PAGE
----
• All orders of the government can be challenged in the High Court.

Key Amendments

  • 2010 Amendment: Strengthened regulations on acceptance and use of foreign contributions, emphasising national interest protection.
  • 2020 Amendment: Introduced restrictions on fund transfers, reduced administrative expense allowance from 50% to 20%, and mandated a specific SBI branch in New Delhi for foreign fund receipts.

Prohibited Activities

  • Bans fictitious or deceptive entities.
  • Forbids involvement in religious conversions and activities causing communal unrest or sedition.
  • Restricts certain individuals and organisations, including political entities and government officials, from receiving foreign funds.

FCRA 2022 Rules Update

  • Expanded the list of compoundable offences and increased the foreign contribution limit from relatives without government notification to Rs 10 lakh.
  • Extended the deadline for notifying the government about new bank accounts.

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Implications of FCRA 

The FCRA has significant implications for organizations and individuals receiving foreign donations. While it aims to regulate foreign contributions and ensure transparency, certain concerns have been raised regarding the implementation and potential challenges faced by NGOs. The FCRA’s provisions require compliance, proper utilization of funds, maintenance of records, and submission of annual returns. Organizations and individuals must navigate these requirements to maintain their FCRA registration and continue receiving foreign donations.

The Foreign Contribution (Regulation) Act (FCRA) plays a crucial role in regulating foreign donations in India. Its objectives are to ensure the utilization of foreign funds for legitimate purposes, prevent activities detrimental to the national interest, and maintain transparency and accountability.

The FCRA’s provisions, registration criteria, exceptions, and compliance requirements help to establish a framework that governs the receipt and utilization of foreign contributions. While the FCRA supports the regulation of foreign funds, ongoing efforts are needed to strike a balance between regulatory compliance and enabling the effective functioning of non-profit organizations for the betterment of society.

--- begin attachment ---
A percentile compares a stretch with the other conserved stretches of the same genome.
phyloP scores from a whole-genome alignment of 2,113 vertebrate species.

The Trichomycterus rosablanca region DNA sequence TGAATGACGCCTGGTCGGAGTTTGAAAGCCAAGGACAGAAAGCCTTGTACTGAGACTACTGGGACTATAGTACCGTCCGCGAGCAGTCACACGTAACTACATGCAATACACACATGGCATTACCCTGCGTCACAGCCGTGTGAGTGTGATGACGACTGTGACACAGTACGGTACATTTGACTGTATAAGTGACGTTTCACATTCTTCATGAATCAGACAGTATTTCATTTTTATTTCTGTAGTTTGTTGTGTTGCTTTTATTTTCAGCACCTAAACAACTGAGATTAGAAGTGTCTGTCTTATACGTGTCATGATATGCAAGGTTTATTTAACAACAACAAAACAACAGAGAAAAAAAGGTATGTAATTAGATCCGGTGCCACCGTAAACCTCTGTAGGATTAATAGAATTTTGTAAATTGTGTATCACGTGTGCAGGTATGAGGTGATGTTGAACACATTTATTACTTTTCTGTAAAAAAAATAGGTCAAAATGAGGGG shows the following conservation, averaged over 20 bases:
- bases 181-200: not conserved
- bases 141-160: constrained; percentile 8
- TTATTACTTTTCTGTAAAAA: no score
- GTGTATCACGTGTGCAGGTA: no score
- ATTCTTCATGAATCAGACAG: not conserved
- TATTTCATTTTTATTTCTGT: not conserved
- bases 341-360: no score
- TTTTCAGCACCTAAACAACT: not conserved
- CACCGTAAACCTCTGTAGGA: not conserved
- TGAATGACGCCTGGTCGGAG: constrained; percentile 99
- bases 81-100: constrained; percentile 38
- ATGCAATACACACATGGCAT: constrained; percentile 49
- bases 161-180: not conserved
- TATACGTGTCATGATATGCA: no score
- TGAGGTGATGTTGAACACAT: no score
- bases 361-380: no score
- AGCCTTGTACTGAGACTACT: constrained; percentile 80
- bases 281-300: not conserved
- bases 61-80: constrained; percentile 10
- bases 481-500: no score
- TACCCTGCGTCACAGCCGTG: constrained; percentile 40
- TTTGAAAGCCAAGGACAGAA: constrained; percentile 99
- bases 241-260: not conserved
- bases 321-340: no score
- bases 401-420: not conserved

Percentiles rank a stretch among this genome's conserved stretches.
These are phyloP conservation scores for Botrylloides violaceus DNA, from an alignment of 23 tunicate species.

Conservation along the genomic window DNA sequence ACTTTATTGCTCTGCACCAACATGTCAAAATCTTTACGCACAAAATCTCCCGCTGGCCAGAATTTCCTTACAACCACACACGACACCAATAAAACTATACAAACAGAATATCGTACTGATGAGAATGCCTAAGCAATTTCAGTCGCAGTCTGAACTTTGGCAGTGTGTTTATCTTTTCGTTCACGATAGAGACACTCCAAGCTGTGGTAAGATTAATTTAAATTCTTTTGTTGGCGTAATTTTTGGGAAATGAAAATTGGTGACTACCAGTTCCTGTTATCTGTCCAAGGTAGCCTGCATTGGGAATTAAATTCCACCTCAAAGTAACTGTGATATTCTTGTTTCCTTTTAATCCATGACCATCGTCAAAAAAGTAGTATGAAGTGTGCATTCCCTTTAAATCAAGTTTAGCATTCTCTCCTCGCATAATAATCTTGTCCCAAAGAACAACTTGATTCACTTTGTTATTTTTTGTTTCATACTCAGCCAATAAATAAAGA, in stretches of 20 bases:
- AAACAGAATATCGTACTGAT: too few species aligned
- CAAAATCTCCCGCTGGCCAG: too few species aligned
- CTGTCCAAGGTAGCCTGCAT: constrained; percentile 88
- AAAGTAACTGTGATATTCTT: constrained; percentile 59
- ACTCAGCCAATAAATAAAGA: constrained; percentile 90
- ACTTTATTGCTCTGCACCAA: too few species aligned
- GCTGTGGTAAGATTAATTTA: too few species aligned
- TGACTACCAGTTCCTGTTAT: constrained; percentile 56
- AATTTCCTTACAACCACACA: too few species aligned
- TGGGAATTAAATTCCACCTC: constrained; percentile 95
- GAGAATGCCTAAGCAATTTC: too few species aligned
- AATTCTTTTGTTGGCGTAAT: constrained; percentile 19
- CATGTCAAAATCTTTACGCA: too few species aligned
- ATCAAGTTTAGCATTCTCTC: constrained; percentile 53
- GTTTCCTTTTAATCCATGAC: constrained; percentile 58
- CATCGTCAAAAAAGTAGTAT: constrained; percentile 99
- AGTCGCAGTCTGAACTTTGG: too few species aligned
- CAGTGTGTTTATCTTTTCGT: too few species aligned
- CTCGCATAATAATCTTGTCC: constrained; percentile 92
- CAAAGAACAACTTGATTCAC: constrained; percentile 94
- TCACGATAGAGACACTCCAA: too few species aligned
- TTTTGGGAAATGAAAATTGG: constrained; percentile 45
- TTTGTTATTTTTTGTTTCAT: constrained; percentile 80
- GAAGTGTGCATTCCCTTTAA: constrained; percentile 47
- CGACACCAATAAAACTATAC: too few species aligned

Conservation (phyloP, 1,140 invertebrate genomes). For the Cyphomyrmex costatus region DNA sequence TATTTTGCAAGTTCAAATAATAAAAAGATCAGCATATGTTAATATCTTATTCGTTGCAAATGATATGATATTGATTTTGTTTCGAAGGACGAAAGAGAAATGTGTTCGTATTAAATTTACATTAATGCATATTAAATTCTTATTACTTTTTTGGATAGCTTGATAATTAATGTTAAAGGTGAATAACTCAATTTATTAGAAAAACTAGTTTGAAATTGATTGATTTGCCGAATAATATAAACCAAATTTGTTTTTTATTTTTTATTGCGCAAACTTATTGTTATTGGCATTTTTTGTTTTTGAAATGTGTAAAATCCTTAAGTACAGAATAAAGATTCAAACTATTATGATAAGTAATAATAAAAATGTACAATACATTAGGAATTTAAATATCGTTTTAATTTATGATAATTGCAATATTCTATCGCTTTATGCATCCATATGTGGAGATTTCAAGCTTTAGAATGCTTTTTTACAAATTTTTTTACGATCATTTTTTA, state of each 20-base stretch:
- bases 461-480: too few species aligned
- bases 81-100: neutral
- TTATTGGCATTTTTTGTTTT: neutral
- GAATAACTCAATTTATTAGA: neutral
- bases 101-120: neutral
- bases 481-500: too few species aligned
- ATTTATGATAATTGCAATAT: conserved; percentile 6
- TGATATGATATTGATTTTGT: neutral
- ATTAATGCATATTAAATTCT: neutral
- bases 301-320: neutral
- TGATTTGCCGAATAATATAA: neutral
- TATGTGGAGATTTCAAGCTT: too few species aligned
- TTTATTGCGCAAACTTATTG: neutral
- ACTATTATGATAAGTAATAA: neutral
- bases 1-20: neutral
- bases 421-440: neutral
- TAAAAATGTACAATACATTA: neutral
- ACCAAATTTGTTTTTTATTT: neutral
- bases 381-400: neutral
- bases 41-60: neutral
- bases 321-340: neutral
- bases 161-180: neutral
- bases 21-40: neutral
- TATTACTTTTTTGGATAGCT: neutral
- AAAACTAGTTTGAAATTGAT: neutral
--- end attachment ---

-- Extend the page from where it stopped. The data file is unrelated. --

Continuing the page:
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Recent Issues Related to FCRA

  • The Centre recently suspended the Foreign Contribution Regulation Act (FCRA) license of the Centre for Policy Research (CPR).
  • The Union Home Ministry suspended the licenses of some NGOs that were alleged to have used foreign contributions for religious conversion. Several international and well-known NGOs such as Compassion International, Greenpeace India, Sabrang Trust, Lawyers’ Collective, Amnesty International, and Ford Foundation have come under the government’s scanner for alleged violations of FCRA.
  • The Supreme Court (SC) upheld the constitutional validity of the Foreign Contribution (Regulation) Amendment Act (FCRA), 2020. It held that receiving foreign donations cannot be an absolute right and can be regulated by the Parliament.
  • The PM CARES Fund received an exemption from all provisions of the Foreign Contribution (Regulation) Act.

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Foreign Contribution Regulation Act UPSC 

The Foreign Contribution (Regulation) Act (FCRA) is an important topic for the UPSC exam as it falls under the domain of governance and polity. Understanding the provisions, amendments, and implications of the FCRA is crucial for aspirants preparing for the UPSC exam, as it is a part of the UPSC Syllabus. Knowledge of the FCRA is vital to comprehend the legal framework governing foreign donations and their utilization by individuals and associations in India. Aspirants can take help from resources like UPSC Online Coaching and UPSC Mock Test to cover such topics comprehensively. 

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Foreign Contribution Regulation Act FAQs

What do you mean by FCRA?

FCRA stands for the Foreign Contribution (Regulation) Act.

What is the FCRA rule in India?

The FCRA rule in India regulates the acceptance and utilization of foreign contributions by individuals and associations.

Who is eligible for FCRA?

Eligibility for FCRA is granted to individuals and associations that have specific cultural, economic, educational, religious, and social programs.

What are the functions of the FCRA?

The functions of the FCRA include regulating the receipt and utilization of foreign funds, ensuring transparency in foreign donations, and preventing activities detrimental to national interest.

What is the FCRA Act 1976?

The FCRA Act 1976 is the legislation enacted during the Emergency to regulate foreign donations in India.

Which Ministry regulates FCRA?

The Ministry of Home Affairs (MHA) is responsible for regulating FCRA in India.

About the Author

I, Sakshi Gupta, am a content writer to empower students aiming for UPSC, PSC, and other competitive exams. My objective is to provide clear, concise, and informative content that caters to your exam preparation needs. I strive to make my content not only informative but also engaging, keeping you motivated throughout your journey!